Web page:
Centrica PLC’s Fall Makes It A Better Buy Than SSE PLC and National Grid plc Now

When Centrica (LSE: CNA)(NASDAQOTH: CPYYY.US) slashed its 2014 full-year dividend by 21%, investors were shocked. After all, utilities companies are the safest on the planet and should never reduce their annual cash payouts, isn’t that so?

Well, the thing is, these firms pay out a very large portion of their earnings as dividends — Centrica’s 2013 dividend was covered 1.6 times by earnings, and that’s high for the sector. There’s very little safety margin there, and when a dividend cut is necessary it can lead to an emotional over-reaction. We saw the same with insurance companies, where dividend cuts that were badly needed to restore the long-term health of the sector led to short-term crashes with people selling out at exactly the wrong time.

More cash needed

Centrica had decided that its cash situation needed to be beefed up a bit, and in the face of falling profits the only thing it could do was reduce the amount of the stuff it hands back to shareholders.

Full year results from SSE (LSE: SSE) won’t be with us until 20 May, with figures from National Grid (LSE: NG) due a day later — their year-ends are three months later than Centrica’s at the end of March. SSE’s current dividend forecast suggests a yield of 5.8% with the shares priced at 1,572p, and that would be covered only around 1.3 times by predicted earnings — quite a bit less than Centrica’s 2013 dividend cover.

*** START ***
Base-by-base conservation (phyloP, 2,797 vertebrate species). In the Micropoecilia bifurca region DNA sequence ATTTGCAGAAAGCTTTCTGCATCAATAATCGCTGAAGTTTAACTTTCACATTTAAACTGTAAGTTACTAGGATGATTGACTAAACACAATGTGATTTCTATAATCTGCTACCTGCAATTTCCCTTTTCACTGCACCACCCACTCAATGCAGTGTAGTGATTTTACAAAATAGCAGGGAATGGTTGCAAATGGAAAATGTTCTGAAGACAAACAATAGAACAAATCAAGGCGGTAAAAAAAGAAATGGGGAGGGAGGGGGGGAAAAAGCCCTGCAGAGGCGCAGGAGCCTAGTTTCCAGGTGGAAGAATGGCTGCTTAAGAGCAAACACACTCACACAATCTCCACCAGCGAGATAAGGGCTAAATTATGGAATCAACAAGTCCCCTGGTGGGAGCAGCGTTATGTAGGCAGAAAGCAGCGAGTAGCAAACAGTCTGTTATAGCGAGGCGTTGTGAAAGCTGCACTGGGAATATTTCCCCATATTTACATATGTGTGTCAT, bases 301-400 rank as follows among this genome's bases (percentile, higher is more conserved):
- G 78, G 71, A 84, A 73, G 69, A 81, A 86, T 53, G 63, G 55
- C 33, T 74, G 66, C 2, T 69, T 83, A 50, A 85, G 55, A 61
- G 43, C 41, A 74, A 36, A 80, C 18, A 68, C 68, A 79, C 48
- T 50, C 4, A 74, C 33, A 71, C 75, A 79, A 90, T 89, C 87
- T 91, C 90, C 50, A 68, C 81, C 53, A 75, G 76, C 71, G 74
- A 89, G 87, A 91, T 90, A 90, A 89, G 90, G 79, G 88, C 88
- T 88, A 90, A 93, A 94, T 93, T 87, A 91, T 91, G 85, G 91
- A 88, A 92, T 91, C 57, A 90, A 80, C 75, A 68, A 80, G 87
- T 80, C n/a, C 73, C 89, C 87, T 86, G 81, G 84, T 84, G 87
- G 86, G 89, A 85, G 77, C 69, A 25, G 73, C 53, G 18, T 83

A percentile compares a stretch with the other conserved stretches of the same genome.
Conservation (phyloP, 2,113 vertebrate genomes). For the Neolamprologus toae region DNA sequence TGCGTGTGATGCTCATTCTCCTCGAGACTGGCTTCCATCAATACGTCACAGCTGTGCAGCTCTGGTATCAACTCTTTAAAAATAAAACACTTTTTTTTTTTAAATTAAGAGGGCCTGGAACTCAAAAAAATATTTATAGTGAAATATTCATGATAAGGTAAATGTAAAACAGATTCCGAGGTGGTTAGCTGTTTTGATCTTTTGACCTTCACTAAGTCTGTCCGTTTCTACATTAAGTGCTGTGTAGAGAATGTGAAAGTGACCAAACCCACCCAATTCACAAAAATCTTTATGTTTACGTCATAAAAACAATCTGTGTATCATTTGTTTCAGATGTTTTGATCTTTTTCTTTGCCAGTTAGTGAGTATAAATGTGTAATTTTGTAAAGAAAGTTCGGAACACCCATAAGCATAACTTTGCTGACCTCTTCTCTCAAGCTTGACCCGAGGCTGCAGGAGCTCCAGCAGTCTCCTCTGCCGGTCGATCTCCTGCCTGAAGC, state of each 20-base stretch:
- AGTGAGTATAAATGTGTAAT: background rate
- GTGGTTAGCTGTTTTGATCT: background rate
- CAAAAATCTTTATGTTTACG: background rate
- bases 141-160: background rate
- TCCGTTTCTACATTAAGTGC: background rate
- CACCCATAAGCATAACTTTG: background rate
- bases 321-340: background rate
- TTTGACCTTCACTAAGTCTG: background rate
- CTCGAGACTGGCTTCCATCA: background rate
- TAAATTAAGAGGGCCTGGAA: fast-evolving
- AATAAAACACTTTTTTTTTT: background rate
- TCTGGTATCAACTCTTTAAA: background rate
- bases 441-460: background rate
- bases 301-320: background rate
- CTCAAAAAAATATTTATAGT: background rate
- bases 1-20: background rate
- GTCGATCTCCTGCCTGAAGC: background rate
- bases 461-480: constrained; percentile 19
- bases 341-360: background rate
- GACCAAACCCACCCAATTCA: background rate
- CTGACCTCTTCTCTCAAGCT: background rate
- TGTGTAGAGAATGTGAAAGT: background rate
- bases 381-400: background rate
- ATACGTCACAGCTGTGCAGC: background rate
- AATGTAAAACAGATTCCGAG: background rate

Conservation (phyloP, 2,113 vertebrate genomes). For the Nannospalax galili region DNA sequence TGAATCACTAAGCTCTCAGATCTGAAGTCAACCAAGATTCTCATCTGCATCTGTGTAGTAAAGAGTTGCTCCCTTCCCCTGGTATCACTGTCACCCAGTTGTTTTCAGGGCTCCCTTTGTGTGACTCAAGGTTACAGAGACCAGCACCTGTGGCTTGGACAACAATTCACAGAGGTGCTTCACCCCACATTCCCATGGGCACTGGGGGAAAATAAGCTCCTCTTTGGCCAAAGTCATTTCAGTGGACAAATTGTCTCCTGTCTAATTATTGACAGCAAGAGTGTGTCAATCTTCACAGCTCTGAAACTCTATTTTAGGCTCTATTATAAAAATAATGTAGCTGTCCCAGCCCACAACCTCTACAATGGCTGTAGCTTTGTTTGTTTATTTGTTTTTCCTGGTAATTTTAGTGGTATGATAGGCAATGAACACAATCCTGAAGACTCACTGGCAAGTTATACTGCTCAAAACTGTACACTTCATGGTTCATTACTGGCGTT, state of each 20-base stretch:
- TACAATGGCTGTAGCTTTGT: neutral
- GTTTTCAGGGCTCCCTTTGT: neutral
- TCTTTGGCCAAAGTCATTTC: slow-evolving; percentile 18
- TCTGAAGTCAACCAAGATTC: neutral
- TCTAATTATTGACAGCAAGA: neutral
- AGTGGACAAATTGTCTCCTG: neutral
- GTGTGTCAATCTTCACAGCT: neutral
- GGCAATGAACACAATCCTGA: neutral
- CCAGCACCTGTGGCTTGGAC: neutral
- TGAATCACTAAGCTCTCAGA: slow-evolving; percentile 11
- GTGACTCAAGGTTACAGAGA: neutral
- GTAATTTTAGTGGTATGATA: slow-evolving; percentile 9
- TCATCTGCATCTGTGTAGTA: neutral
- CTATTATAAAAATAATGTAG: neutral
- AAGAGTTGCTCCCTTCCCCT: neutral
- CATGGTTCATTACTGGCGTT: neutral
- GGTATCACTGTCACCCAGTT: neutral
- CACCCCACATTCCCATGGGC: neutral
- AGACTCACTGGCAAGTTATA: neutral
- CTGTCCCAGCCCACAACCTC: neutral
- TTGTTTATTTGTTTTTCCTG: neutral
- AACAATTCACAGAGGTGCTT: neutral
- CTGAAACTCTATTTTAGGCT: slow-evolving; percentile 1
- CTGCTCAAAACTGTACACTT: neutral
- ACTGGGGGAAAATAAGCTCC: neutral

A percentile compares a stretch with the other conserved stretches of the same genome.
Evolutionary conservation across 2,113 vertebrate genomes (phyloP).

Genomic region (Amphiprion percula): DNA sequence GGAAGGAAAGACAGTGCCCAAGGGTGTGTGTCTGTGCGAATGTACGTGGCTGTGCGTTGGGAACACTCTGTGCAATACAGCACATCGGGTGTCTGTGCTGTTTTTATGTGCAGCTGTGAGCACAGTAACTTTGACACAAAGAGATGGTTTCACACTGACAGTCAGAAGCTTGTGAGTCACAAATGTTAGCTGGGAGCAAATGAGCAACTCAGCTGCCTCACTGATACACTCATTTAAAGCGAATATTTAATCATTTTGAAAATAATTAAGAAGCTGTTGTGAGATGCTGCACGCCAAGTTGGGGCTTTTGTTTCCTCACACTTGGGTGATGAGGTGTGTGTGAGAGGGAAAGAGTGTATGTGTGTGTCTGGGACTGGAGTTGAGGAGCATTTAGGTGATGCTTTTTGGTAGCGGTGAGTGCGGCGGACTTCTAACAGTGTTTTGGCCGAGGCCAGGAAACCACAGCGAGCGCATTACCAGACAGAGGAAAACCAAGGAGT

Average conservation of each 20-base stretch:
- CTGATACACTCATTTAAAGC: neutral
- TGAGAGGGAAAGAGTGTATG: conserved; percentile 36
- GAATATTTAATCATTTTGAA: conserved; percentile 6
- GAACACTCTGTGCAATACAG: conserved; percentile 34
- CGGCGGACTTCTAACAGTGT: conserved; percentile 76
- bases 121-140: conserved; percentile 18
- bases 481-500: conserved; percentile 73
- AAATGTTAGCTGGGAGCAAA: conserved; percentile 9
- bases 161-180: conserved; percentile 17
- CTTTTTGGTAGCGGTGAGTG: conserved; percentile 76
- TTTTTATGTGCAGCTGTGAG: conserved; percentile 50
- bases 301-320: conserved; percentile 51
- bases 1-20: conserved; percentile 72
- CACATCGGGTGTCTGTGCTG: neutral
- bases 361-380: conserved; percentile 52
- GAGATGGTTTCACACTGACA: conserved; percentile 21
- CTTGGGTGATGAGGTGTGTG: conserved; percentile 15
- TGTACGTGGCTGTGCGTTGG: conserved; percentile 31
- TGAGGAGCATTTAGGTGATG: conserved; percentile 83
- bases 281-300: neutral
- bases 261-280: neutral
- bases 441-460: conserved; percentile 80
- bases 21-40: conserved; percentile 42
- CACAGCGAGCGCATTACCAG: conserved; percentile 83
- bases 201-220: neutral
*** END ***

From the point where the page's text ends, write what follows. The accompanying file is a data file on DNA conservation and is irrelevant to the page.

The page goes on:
SSE has faced squeezed revenue as well, partly from regulatory pressure, and it’s also in a bit of a tight cash situation with net debt having risen at the halfway stage in September to £6.1bn, from £5.9bn at its previous year end. And there was only £244m in cash and equivalents on the books.

Divi cut?

Could SSE reduce its final dividend? I think it could, and it would now avoid the stigma of being the first to do so — and that would almost certainly trigger a share price fall.

Over at NG there’s a 15% fall in EPS forecast, and while that’s not as big as the drop Centrica has just reported, it will surely put pressure on the firm’s dividend — expected to yield 4.8% on a price of 246p. And it’s only set to be covered around 1.3 times again, just like SSE’s.

NG’s first-half net debt was up too, by £554m to £21.7bn — and though that’s not a big percentage rise, coupled with falling EPS it could lead the company to retain more cash this year. Against that, NG has restated its intention to keep dividends growing in line with inflation, and that makes me feel we’re less likely to see a dividend cut.


But with Centrica’s shares down 13% since the dividend cut was announced to 245p, and down 17.5% since their recent high earlier this month, I think they’re oversold now. We’re looking at a forecast P/E of well under 13 for the current year, and even after the cut the dividend is still likely to yield over 5% — and recent brokers’ updates have set significantly higher price targets for the shares, of between 270p and 325p. I rate Centrica a Buy.

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Alan Oscroft has no position in any shares mentioned. The Motley Fool UK has recommended Centrica. We Fools don't all hold the same opinions, but we all believe that considering a diverse range of insights makes us better investors.